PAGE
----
To cycle from Cha-am to Amphawa was something I had wanted to do for ages. Now 50, I considered that time was slowly catching up with me. I had been given three days off work for excellent performance, so I decided to go for it.
It was Tuesday 29th October 2019, and after considering all the problems, I packed my rucksack, which accidentally weighed 9kg and set off cycling towards Cha-am in the province of Phetchaburi, some 170km from Bang Yai in Nonthaburi from where I lived.
I set off at 4:30pm, making steady progress. I had decided that it was far better going at this time than setting off in the morning and having the put up with the sizzling temperatures and the traffic. At least with cycling in the evening and into the night, would be much cooler.
Around eight years ago I cycled this route in the evening, and it took me 4 hours, 59 minutes and 30 seconds to cycle this route (that was cycling time, and that was 163km).
As it was, I arrived there at around 10:45. With a cycle time of 6 hours and 5 minutes. Not bad to say I got caught up in traffic.
The whole point of this blog was to write about my cycle experience from Cha-am to Amphawa, cycling on the scenic route, something that I’d never done before.
So, after resting and finding the beginning of this cycle route from the Cha-am side, I decided that on Friday around 6am, I would set off on the agonising journey back.
I found the SCB Bank and the Narathip Road, and then I was off. Just before the main Phetkasem Road, I turned right and cycled onto the Si Sakun Thai Road. It was there where I hit the 2021 Road, better known as the scenic route.
There were scatterings of kilometre stones along this route. I reckon the road was around 80km long, not too bad except for the headwind coming off the sea.
I believed it would be a pretty dull cycle, being a single carriageway, and not all that much traffic to contend with, and I wasn’t too sure if there were any attractions.
It is rather strange at times what you find on a rural road in the middle of nowhere. There, miles away from anywhere was a single stall, selling just a handful of products. I think it was of a social media exercise for her than anything else.
Later, I came across a group of older cyclists. They obviously used the cycle route a lot, and no doubt was more familiar with it. This just reinstated that this route was popular with cyclists.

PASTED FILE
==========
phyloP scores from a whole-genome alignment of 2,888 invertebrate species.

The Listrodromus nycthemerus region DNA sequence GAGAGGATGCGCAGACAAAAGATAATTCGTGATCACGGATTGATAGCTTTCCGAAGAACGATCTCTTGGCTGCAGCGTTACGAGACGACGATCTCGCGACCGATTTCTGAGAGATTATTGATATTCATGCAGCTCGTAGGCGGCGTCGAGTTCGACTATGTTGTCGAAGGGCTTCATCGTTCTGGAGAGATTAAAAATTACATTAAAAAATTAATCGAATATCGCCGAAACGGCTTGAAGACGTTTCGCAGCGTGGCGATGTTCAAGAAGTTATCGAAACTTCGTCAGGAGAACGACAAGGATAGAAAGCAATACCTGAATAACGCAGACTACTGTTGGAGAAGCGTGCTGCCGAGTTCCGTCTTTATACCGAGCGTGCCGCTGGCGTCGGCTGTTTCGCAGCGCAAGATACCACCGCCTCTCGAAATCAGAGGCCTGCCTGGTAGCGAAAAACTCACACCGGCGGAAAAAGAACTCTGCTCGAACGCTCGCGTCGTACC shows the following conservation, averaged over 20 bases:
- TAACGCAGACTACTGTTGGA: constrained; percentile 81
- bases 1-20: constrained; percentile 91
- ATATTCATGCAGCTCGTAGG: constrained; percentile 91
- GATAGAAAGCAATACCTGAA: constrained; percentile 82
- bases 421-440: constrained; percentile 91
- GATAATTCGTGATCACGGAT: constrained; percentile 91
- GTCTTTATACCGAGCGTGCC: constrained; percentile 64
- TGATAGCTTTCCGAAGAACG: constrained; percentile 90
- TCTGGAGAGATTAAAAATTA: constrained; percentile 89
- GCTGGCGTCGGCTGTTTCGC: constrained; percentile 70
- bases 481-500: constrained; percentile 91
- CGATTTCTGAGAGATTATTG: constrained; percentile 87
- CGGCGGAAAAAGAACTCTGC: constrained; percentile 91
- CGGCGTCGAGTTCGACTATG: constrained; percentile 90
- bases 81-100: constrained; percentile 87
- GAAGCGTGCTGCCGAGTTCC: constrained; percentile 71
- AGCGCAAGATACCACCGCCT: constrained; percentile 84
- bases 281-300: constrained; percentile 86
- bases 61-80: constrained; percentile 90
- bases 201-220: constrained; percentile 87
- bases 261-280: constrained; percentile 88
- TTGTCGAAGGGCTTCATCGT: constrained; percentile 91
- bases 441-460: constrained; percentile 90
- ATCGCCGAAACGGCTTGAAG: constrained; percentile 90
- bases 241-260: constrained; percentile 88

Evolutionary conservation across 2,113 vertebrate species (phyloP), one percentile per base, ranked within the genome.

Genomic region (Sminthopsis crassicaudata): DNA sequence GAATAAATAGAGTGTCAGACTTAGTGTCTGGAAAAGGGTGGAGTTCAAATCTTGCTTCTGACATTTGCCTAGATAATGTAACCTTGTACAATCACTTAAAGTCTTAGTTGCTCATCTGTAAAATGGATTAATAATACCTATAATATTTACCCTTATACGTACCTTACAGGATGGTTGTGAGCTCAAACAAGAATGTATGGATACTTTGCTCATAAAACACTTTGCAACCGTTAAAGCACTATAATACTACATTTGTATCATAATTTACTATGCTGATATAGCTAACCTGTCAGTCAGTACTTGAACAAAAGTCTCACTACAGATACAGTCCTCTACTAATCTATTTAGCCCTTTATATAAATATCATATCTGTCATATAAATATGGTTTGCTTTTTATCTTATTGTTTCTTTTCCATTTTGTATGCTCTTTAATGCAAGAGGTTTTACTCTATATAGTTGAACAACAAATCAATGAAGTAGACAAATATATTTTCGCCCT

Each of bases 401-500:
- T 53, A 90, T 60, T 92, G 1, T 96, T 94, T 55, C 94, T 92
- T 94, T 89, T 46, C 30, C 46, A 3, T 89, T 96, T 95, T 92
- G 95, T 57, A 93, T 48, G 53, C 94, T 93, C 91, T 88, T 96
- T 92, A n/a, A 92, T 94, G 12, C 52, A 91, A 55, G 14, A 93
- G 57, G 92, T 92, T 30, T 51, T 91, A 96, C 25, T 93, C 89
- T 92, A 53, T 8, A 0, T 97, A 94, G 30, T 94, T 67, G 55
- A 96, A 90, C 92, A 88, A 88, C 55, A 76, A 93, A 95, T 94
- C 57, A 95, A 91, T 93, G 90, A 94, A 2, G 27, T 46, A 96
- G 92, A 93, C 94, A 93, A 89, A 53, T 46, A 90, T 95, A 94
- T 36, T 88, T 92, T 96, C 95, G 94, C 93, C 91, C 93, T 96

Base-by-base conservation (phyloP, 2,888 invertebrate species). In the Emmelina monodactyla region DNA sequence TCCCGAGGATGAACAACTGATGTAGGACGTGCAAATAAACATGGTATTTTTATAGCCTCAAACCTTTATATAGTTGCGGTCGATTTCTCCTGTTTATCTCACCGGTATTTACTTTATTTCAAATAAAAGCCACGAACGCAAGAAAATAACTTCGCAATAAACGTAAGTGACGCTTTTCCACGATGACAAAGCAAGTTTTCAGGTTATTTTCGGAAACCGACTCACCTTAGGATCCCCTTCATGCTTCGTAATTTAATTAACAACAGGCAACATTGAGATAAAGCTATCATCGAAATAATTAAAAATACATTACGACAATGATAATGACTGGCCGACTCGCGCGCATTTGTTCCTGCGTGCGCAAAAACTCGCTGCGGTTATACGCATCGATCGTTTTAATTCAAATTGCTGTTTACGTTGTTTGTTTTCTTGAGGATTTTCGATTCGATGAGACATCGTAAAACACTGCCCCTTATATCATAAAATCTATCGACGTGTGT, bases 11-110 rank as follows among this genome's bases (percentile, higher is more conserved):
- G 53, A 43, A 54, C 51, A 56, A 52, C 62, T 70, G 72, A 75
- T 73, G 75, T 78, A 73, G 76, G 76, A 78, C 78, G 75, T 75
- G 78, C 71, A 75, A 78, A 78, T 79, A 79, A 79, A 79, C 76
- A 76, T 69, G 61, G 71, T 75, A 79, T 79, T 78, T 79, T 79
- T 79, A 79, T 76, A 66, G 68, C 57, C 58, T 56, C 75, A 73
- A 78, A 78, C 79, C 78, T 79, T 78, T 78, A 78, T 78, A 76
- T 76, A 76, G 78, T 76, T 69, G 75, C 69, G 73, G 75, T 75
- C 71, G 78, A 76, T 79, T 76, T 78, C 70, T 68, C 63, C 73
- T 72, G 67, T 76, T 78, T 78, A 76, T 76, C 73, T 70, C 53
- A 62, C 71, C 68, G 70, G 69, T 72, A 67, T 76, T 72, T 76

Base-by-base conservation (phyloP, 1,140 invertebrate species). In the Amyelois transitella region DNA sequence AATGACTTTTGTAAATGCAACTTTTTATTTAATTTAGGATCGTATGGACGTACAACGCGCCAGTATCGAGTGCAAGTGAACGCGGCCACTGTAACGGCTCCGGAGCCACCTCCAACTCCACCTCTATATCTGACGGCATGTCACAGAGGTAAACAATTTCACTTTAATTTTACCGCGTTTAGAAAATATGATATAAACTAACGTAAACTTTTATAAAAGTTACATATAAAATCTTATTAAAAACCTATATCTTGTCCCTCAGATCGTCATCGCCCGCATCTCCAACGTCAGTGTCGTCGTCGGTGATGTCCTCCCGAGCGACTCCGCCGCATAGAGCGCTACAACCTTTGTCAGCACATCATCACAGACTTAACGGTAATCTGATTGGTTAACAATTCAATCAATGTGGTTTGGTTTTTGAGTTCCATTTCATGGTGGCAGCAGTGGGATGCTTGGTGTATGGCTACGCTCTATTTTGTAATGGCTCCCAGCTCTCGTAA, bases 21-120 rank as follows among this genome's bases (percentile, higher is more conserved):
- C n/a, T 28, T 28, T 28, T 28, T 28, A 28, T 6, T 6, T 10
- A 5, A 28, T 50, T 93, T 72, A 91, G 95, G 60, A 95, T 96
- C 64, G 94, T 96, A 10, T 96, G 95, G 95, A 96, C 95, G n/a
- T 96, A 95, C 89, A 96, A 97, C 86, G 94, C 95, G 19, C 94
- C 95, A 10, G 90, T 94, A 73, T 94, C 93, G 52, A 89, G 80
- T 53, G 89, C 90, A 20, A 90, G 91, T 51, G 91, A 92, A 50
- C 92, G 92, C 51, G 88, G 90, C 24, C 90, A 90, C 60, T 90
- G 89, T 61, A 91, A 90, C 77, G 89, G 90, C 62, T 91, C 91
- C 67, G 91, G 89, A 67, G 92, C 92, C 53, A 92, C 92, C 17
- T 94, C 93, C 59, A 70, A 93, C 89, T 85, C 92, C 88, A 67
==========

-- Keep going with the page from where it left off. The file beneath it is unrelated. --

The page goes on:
To say that many people that I had spoken to had described this also as being the coastal route, up to press I hadn’t seen any sign of the sea. Then I came across this small harbour.
There were also Buddhist temples too along this route. This one was obviously Chinese. It looked very magnificent.
I knew as I cycled nearer to Samut Songkhran I would soon hit the salt beds and sure enough I did.
Eventually, I hit the only 7-ELEVEN store on this route. Managing my liquid refreshments had gone better than planned. That was thanks mainly to the cooler than average temperatures, dense cloud with a little drizzle, and the fact that I was cycling slow.
In the 7-ELEVEN store, I came across a cyclist. We got talking outside as we rested. He was an interesting individual. As I discovered later, his name was Herr Pao, and he worked on a Coffee farm at the Urasia Resort. We seemed to have a lot to talk about, cycling been the main interest.
As I said earlier, it’s amazing what you discover while you are cycling. Later, I came across this decretive temple complex called Wat Nok Pak Tale, which from my research dated back at least to 1904 and Rama V reign. I reckon Columbus, Cook and Drake would have been delighted with this.
My cycle continued, and it was too long before a female cyclist passed me. Her bike was crammed with panniers to the front, rear and on the handlebars. She also carried more water bottle than I ever imagined was possible. We got talking, she was Brazillian, from one of the islands. Her partner was with her. They had cycled through Turkey and Azerbaijan to name but a few countries and were heading off towards Malaysia. I wished them well and continued.
I came across another Chinese temple, I was well aware that many Chinese lived around here.
I was slowly getting towards my destination. A kilometre stone signified 17km to go.
Every now and then I could see glimpses of the sea, around 200km away. Ban Laem, had been one of the trickiest places to navigate my route through. With more luck than management, I managed to find my way through. The River Phetchaburi passed through this area.
Later, I hit Bang Tabun. Again, this caused me a few problems, due to lack of English signs. What I considered to be quite an impressive bridge that crossed the Bang Tabun River.
Soon, I bumped into two other cyclists. They were pondering over their map. In wasn’t too long before we engaged in conversation. They were Spanish, but lived and worked in London. They were heading out towards Malaysia also.
Further on, towards the end of my blog cycle, I passed a studio which made me think of Spike Milligan’s ‘The Ning Nang Ning Nang Nong Poem, from my childhood.
Before long I reached the Rama II Road, at Amphawa, with the scenic route complete. It had been a quiet and an exciting cycle, and I had met some interesting individuals. At least I had kept away from the busy Phetkasem Road, and much of the Rama II Road.